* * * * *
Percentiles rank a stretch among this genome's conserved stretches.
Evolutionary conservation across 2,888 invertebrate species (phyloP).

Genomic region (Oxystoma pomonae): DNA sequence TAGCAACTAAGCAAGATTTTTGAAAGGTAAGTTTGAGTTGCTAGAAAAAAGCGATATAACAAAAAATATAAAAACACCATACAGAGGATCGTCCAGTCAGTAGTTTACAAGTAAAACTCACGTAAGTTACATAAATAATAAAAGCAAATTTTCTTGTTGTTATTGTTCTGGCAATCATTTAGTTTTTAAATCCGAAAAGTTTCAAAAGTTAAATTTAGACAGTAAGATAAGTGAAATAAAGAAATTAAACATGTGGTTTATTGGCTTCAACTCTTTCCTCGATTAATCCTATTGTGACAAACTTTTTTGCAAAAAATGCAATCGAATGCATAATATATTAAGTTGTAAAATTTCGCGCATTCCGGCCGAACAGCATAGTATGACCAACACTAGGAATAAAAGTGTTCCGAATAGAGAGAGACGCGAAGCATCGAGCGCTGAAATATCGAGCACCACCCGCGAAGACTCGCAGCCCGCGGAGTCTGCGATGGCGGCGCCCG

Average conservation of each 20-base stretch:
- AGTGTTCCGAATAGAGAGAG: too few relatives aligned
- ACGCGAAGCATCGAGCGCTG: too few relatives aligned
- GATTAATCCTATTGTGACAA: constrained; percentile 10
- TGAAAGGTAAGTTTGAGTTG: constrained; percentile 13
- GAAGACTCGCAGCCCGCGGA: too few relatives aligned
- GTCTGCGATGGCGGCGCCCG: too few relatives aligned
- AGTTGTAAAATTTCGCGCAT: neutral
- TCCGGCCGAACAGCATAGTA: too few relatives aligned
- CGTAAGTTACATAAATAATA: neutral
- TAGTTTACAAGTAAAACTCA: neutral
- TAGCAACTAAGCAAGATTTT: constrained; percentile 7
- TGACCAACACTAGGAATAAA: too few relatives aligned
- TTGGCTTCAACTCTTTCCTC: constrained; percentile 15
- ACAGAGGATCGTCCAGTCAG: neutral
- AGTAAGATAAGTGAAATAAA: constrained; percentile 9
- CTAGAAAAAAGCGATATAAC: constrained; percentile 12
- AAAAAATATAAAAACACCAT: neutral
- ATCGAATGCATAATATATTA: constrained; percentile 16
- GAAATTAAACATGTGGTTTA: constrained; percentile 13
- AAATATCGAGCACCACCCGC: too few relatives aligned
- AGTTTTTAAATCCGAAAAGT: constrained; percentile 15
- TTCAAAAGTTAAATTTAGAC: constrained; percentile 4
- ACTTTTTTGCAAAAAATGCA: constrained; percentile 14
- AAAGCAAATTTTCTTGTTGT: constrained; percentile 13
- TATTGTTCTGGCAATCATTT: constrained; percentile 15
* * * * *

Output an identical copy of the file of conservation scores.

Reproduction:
Percentiles rank a stretch among this genome's conserved stretches.
Evolutionary conservation across 2,888 invertebrate species (phyloP).

Genomic region (Oxystoma pomonae): DNA sequence TAGCAACTAAGCAAGATTTTTGAAAGGTAAGTTTGAGTTGCTAGAAAAAAGCGATATAACAAAAAATATAAAAACACCATACAGAGGATCGTCCAGTCAGTAGTTTACAAGTAAAACTCACGTAAGTTACATAAATAATAAAAGCAAATTTTCTTGTTGTTATTGTTCTGGCAATCATTTAGTTTTTAAATCCGAAAAGTTTCAAAAGTTAAATTTAGACAGTAAGATAAGTGAAATAAAGAAATTAAACATGTGGTTTATTGGCTTCAACTCTTTCCTCGATTAATCCTATTGTGACAAACTTTTTTGCAAAAAATGCAATCGAATGCATAATATATTAAGTTGTAAAATTTCGCGCATTCCGGCCGAACAGCATAGTATGACCAACACTAGGAATAAAAGTGTTCCGAATAGAGAGAGACGCGAAGCATCGAGCGCTGAAATATCGAGCACCACCCGCGAAGACTCGCAGCCCGCGGAGTCTGCGATGGCGGCGCCCG

Average conservation of each 20-base stretch:
- AGTGTTCCGAATAGAGAGAG: too few relatives aligned
- ACGCGAAGCATCGAGCGCTG: too few relatives aligned
- GATTAATCCTATTGTGACAA: constrained; percentile 10
- TGAAAGGTAAGTTTGAGTTG: constrained; percentile 13
- GAAGACTCGCAGCCCGCGGA: too few relatives aligned
- GTCTGCGATGGCGGCGCCCG: too few relatives aligned
- AGTTGTAAAATTTCGCGCAT: neutral
- TCCGGCCGAACAGCATAGTA: too few relatives aligned
- CGTAAGTTACATAAATAATA: neutral
- TAGTTTACAAGTAAAACTCA: neutral
- TAGCAACTAAGCAAGATTTT: constrained; percentile 7
- TGACCAACACTAGGAATAAA: too few relatives aligned
- TTGGCTTCAACTCTTTCCTC: constrained; percentile 15
- ACAGAGGATCGTCCAGTCAG: neutral
- AGTAAGATAAGTGAAATAAA: constrained; percentile 9
- CTAGAAAAAAGCGATATAAC: constrained; percentile 12
- AAAAAATATAAAAACACCAT: neutral
- ATCGAATGCATAATATATTA: constrained; percentile 16
- GAAATTAAACATGTGGTTTA: constrained; percentile 13
- AAATATCGAGCACCACCCGC: too few relatives aligned
- AGTTTTTAAATCCGAAAAGT: constrained; percentile 15
- TTCAAAAGTTAAATTTAGAC: constrained; percentile 4
- ACTTTTTTGCAAAAAATGCA: constrained; percentile 14
- AAAGCAAATTTTCTTGTTGT: constrained; percentile 13
- TATTGTTCTGGCAATCATTT: constrained; percentile 15